I could have easily made Judge James Ho of the Fifth Circuit Court of Appeals an Ethics Hero for the second time in 2022, and maybe I should. (The first time was in February, when he tossed his planned speech at Georgetown University Law Center to chastise the school for its treatment of Professor Illya Shapiro, who dared to utter an opinion that was insufficiently supportive of “diversity” as greater value to the Supreme Court than actual legal acumen. This time his principled stand has more metaphorical teeth, but we should at least consider its ethical validity.
In Judge Ho’s keynote address to the Kentucky Chapters Conference of the Federalist Society—you know, the fascists—- the judge deplored speakers being shouted down and censored at law schools across the country. Then, after singling out Yale Law School as being particularly hostile to non-compliant viewpoints and determined to engage in ideological indoctrination rather than legal education, he announced that he would no longer be hiring law clerks with Yale Law degrees, saying, “Starting today, I will no longer hire law clerks from Yale Law School. And I hope that other judges will join me as well. I certainly reserve the right to add other schools in the future. But my sincere hope is that I won’t have to.”
Oh, he’ll have to, at least if Ho doesn’t want to appear to be discriminating against Yale for being—maybe–a teeny-weeny bit more hostile to non-woke sensibilities than, just to pick a name out of the air, Georgetown University Law School. Moreover, if other judges of all political and ideological bents, don’t follow Ho’s lead, then he’ll just be known as the Nazi Judge.
I am troubled by any such blanket punishment based on a single connection. Ho’s new rule would also eliminate conservative, outspoken and consequently shunned and harassed graduates of Yale Law School as well. In his speech, he covered that seeming injustice by arguing that if Yale law students “want the closed and intolerant environment that Yale embraces today, that’s their call,” Ho said. “I want nothing to do with it…” But not all students at Yale could have known what a single-minded, one-way indoctrination factory Yale has become without experiencing it first hand. Doesn’t Ho’s ban make them victims?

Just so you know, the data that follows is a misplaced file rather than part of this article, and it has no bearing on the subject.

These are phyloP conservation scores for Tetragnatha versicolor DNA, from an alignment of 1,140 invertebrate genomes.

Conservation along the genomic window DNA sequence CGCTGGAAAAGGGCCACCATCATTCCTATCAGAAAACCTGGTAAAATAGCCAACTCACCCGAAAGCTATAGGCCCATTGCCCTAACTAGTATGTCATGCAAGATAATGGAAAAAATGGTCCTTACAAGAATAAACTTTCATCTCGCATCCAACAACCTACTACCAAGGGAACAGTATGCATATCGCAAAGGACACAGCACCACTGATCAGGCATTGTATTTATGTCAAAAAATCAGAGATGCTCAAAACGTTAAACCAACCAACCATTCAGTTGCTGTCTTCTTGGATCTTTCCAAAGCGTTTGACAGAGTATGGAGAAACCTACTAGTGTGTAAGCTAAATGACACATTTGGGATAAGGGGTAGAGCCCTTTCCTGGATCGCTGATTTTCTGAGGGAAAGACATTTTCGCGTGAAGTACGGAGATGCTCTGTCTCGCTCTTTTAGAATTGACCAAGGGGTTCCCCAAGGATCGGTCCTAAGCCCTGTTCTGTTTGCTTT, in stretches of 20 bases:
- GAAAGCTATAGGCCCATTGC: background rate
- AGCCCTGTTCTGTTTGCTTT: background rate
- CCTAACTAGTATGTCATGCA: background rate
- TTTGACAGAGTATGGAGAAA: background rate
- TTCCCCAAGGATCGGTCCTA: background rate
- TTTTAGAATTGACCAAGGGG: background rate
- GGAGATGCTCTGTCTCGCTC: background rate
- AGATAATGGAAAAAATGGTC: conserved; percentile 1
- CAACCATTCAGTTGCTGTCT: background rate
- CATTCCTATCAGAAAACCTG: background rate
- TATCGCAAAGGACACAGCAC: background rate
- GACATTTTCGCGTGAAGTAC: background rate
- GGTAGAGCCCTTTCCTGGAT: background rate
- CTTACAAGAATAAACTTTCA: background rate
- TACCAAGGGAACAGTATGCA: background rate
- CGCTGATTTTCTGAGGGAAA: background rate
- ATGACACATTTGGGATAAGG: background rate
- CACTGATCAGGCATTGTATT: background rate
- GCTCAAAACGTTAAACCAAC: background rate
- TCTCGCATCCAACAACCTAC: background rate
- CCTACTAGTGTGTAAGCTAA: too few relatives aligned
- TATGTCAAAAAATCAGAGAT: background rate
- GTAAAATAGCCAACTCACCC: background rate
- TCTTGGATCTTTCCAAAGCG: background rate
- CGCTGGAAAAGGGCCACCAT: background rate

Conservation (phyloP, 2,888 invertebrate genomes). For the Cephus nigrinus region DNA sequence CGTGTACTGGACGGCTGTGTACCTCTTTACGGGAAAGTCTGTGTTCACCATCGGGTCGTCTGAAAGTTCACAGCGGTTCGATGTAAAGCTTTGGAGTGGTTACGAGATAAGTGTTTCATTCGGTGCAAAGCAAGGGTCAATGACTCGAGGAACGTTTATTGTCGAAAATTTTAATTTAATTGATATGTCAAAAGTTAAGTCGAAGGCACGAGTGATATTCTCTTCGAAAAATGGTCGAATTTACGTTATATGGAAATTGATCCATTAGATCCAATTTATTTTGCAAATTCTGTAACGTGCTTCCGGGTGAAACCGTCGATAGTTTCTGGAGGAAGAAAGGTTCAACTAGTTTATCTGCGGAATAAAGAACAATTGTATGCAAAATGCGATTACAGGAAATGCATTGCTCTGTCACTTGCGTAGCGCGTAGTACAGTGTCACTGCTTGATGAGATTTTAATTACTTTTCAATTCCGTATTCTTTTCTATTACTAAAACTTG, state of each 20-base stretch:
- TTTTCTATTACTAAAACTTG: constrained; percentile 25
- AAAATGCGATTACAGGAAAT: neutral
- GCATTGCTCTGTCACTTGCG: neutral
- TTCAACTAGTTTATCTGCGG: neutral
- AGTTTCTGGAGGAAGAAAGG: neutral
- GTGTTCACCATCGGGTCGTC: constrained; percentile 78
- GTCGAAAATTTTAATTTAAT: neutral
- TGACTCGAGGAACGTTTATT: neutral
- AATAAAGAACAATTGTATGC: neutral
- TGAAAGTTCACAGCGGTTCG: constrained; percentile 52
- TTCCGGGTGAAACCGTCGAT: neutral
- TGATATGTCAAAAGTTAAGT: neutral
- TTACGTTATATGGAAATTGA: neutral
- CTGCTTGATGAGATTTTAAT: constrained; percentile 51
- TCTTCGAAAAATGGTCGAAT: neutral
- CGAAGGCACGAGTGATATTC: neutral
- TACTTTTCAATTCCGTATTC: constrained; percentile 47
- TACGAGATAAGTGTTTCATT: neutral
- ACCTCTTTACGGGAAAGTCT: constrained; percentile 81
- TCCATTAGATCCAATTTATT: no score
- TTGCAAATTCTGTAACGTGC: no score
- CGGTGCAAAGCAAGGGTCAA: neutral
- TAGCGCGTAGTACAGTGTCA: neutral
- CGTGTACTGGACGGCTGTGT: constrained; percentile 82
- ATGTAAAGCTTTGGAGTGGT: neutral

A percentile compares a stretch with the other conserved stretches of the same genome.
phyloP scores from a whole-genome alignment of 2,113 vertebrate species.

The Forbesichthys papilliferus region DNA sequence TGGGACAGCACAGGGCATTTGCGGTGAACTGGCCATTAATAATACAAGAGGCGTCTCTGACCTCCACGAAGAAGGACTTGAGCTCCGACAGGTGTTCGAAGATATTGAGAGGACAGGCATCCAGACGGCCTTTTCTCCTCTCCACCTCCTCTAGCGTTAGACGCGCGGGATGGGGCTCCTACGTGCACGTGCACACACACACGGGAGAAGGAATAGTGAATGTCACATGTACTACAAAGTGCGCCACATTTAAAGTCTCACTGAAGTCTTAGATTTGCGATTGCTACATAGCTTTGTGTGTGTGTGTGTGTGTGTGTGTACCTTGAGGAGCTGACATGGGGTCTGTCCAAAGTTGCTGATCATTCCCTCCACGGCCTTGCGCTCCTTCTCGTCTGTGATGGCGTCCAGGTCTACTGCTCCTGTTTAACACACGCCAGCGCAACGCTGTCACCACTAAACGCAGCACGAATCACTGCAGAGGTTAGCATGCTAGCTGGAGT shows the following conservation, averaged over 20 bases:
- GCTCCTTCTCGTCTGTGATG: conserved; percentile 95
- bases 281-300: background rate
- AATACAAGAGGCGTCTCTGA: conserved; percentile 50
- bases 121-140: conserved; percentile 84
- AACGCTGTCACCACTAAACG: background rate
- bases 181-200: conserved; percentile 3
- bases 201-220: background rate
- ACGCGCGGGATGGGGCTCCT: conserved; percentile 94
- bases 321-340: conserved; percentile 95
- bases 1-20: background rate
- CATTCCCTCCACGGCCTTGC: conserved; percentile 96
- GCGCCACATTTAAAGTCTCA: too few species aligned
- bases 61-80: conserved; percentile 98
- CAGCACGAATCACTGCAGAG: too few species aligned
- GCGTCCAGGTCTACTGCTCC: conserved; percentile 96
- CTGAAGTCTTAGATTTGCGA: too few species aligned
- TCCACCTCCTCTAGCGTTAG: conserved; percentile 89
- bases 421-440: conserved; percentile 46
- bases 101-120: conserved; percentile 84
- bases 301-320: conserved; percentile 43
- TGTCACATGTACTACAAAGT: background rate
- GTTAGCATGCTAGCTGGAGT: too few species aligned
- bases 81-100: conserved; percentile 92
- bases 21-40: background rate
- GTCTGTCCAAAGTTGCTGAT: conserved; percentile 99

The hope is, in taking such a measure, that the victims will apply effective pressure on the school to change its ways. Yale Law, however, had been heading to this point for decades. So has Harvard Law, Columbia Law, Berkeley Law, and many others. If Ho’s response to indoctrination is going to be anything but symbolic, arbitrary and futile, his drastic remedy must be followed by many judges and aimed at many schools.
As Jeremy Bentham might have said if he liked breakfast analogies, you have to break some eggs to make a good omelette, and Judge Ho’s omelette is important not only to the future of the legal profession but to legal education, the rule of law, freedom of speech and democracy as well. I agree that it is an example of utilitarian ethics properly applied.
Still, a lot more law schools need to be targeted than just Yale.